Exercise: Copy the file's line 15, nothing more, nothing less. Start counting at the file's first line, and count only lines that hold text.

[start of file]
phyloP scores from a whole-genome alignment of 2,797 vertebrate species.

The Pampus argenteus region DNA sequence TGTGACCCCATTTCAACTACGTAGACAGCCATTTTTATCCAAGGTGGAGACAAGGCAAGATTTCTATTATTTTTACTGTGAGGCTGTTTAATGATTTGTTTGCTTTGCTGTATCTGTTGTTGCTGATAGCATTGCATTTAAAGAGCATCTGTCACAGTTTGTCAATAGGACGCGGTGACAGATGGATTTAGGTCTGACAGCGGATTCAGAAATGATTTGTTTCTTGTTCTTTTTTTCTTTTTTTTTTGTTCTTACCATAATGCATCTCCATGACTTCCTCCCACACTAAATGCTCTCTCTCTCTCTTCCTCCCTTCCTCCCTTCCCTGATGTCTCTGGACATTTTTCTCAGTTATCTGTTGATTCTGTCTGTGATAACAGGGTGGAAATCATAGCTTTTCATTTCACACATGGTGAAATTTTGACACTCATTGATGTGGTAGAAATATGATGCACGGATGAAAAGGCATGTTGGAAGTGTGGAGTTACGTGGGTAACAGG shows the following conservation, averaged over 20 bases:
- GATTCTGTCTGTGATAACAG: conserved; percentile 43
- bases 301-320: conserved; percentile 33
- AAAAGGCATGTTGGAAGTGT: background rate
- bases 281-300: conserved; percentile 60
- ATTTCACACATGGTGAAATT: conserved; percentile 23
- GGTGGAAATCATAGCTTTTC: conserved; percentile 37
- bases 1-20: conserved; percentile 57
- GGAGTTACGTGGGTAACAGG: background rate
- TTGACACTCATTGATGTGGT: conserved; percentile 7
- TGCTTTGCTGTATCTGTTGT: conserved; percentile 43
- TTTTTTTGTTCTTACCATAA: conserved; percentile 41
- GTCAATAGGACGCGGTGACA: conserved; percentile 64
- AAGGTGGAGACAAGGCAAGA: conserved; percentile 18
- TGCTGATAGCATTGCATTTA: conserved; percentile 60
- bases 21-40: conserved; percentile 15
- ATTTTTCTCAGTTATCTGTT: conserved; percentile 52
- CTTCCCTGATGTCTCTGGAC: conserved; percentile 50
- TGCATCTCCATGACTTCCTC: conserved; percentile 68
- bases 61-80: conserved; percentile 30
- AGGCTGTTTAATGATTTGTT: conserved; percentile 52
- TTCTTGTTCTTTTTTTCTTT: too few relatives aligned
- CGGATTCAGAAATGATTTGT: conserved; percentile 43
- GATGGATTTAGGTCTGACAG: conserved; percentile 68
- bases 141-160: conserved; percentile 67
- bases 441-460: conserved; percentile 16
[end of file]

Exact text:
- AAGGTGGAGACAAGGCAAGA: conserved; percentile 18